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Published On: Sun, Nov 18th, 2018

War on Terror: Nearly $6 trillion spent and obligated

The amount of spending for all actions in the War on Terror post-9/11 continues to grow, according to the people who closely monitor both spending and human costs at Brown University.

Image/QuinceMedia via pixabay

The United States has appropriated and is obligated to spend an estimated $5.9 trillion (in current dollars) on the war on terror through Fiscal Year 2019, including direct war and war-related spending and obligations for future spending on post 9/11 war veterans.

This spending includes Pentagon spending (in the war zones of Iraq, Syria, Afghanistan, Pakistan, and in other places the government designates as sites of  “overseas contingency operations”) plus war-related spending by the Department of State, past and obligated spending for war veterans’ care, interest on the debt incurred to pay for the wars, and the prevention of and response to terrorism by the Department of Homeland Security.

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If the US continues on its current path, war spending will continue to grow. The Pentagon currently projects $80 billion in Overseas Contingency Operations (OCO) spending through FY2023.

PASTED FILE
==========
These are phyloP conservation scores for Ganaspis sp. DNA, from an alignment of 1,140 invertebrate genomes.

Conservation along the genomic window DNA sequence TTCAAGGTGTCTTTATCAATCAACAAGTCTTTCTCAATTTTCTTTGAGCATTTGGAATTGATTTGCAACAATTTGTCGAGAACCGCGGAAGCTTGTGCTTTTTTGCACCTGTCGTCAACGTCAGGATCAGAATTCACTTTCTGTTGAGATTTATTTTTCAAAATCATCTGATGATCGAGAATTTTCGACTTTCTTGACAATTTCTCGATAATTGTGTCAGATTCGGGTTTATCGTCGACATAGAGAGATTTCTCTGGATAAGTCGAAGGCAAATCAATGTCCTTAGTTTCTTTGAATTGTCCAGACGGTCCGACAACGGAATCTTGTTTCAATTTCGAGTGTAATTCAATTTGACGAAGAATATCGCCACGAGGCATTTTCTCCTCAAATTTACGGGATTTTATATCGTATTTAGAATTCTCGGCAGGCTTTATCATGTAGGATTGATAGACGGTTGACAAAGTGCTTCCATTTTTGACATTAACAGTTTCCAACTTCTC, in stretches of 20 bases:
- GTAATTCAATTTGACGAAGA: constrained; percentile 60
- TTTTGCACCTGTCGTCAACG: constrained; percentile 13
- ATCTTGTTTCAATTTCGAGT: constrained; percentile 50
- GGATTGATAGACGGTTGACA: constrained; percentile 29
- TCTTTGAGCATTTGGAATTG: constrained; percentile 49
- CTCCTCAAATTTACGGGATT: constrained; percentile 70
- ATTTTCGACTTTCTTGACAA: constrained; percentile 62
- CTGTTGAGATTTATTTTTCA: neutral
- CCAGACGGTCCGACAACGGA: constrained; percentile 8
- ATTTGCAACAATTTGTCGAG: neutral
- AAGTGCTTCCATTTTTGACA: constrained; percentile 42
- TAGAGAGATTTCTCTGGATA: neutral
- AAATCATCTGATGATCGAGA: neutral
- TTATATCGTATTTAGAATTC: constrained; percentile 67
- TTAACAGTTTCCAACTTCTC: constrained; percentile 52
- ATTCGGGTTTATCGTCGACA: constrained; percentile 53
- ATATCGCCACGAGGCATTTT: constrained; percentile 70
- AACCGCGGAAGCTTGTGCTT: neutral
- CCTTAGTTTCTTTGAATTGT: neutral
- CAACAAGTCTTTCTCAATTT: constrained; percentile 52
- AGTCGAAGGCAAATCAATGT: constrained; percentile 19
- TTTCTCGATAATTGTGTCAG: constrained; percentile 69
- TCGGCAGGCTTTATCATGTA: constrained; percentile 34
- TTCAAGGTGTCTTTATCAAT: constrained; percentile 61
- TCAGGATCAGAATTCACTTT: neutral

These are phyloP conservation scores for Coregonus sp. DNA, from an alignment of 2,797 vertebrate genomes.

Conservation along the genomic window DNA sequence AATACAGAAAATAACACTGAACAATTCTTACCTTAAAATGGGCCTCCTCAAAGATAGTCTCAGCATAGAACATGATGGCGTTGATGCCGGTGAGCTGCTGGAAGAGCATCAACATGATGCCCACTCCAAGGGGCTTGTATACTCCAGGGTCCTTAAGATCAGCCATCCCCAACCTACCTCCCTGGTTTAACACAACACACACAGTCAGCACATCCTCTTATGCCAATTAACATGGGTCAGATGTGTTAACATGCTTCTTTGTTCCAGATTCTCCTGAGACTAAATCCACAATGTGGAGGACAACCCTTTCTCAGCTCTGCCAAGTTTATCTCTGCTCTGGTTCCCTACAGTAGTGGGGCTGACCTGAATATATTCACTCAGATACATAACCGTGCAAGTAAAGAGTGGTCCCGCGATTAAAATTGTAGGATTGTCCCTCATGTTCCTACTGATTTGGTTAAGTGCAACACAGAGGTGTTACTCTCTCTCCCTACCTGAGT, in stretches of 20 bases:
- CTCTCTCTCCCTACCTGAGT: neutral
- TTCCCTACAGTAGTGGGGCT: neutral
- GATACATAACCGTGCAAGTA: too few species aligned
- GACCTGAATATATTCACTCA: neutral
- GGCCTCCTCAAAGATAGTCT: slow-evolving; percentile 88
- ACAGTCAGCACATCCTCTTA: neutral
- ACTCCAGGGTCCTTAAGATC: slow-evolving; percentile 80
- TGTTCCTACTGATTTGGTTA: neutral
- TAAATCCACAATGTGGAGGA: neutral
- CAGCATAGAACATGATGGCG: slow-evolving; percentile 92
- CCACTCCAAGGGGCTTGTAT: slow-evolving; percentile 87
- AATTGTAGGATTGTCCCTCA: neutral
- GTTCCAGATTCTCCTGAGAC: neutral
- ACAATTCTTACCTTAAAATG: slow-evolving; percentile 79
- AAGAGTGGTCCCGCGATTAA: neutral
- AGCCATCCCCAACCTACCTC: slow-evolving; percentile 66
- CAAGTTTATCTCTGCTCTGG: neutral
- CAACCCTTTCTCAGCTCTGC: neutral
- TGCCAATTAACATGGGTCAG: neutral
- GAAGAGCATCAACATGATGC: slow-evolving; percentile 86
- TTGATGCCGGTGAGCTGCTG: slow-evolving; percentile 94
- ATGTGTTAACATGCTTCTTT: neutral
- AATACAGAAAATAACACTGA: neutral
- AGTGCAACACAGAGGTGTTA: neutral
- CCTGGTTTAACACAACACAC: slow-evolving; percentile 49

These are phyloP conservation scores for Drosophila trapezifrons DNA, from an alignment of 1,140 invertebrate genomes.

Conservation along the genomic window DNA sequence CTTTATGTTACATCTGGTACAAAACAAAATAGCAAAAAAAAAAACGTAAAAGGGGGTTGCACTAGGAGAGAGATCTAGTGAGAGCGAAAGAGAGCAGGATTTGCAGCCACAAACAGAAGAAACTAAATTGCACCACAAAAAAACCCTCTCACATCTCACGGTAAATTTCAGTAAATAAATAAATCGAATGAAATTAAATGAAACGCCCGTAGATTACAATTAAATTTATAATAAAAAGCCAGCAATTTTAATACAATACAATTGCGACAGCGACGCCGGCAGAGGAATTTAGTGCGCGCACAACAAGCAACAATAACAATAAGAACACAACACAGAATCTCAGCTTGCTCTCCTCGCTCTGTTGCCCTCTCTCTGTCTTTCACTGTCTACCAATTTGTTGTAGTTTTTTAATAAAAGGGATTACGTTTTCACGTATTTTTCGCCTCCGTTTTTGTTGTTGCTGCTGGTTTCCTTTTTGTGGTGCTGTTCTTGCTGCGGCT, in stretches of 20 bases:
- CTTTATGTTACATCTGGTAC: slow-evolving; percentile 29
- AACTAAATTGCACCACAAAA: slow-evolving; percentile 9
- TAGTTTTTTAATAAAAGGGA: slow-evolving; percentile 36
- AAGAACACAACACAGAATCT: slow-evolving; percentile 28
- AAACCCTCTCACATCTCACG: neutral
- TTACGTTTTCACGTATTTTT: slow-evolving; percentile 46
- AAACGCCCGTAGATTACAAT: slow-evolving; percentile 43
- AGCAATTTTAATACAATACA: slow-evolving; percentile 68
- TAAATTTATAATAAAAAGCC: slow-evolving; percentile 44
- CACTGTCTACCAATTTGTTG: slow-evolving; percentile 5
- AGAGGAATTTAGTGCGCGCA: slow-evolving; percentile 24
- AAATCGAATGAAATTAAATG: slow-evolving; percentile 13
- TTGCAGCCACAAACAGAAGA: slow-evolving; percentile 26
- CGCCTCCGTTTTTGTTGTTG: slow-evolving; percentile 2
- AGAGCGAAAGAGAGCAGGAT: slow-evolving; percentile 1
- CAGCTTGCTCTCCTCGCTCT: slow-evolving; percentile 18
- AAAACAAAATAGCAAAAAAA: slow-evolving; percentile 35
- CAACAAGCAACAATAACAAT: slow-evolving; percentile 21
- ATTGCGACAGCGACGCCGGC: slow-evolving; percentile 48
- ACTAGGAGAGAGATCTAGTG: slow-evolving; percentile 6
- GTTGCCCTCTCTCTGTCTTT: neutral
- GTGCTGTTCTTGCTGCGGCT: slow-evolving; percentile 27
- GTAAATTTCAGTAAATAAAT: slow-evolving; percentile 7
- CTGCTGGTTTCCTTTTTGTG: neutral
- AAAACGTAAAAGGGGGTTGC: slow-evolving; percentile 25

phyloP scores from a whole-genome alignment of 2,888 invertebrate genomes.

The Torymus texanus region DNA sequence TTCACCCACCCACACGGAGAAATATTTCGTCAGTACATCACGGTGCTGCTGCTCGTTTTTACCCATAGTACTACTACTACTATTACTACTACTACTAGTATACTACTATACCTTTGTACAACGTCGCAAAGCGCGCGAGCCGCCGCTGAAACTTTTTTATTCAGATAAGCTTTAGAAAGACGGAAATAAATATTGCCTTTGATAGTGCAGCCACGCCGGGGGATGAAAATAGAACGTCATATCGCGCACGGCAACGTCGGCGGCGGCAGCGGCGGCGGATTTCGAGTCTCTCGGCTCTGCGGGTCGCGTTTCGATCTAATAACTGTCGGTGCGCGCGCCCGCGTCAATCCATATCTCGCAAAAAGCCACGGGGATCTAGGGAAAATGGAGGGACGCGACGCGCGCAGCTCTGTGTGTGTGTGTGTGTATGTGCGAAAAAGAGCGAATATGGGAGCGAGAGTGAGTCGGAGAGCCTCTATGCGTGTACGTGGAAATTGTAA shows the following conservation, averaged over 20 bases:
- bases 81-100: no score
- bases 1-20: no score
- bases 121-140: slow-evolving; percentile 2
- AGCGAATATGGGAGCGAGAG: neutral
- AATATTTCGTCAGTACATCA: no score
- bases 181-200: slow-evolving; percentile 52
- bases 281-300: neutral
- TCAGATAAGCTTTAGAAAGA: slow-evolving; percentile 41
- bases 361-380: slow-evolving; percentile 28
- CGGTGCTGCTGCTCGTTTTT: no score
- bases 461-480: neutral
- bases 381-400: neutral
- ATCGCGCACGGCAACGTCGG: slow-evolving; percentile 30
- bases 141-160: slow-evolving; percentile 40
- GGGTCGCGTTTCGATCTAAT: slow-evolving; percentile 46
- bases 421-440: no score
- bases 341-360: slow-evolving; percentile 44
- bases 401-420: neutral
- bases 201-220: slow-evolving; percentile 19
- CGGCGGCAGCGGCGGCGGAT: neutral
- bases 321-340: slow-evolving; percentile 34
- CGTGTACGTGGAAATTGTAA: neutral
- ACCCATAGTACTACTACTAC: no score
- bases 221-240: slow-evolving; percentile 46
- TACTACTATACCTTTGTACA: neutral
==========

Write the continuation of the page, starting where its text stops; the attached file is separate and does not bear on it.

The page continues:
Even if the wars are ended by 2023, the US would still be on track to spend an additional $808 billion to total at least $6.7 trillion, not including future interest costs. Moreover, the costs of war will likely be greater than this because, unless the US immediately ends its deployments, the number of veterans
associated with the post-9/11 wars will also grow.

Veterans benefits and disability spending, and the cost of interest on borrowing to pay for the wars, will comprise an increasingly large share of the costs of the US post-9/11 wars.

War appropriations for Iraq and Afghanistan were not funded with new taxes or war bonds, but by deficit spending and borrowing. This adds interest costs to war spending, specifically, the interest costs already paid and future interest costs.

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And the future looks bleak. There is no  strategy to end the wars other than more of the same, in the hope that one day Iraqi and Afghan security forces will be able to fend for themselves.

In addition, the US has escalated its involvement with wars and counter terror operations in Africa and Yemen.

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Nor is there a strategy for responsibly paying for these wars.

The authors state: In sum, high costs in war and war-related spending pose a national security concern
because they are unsustainable. The public would be better served by increased transparency and by the development of a comprehensive strategy to end the wars and deal with other urgent national security priorities.

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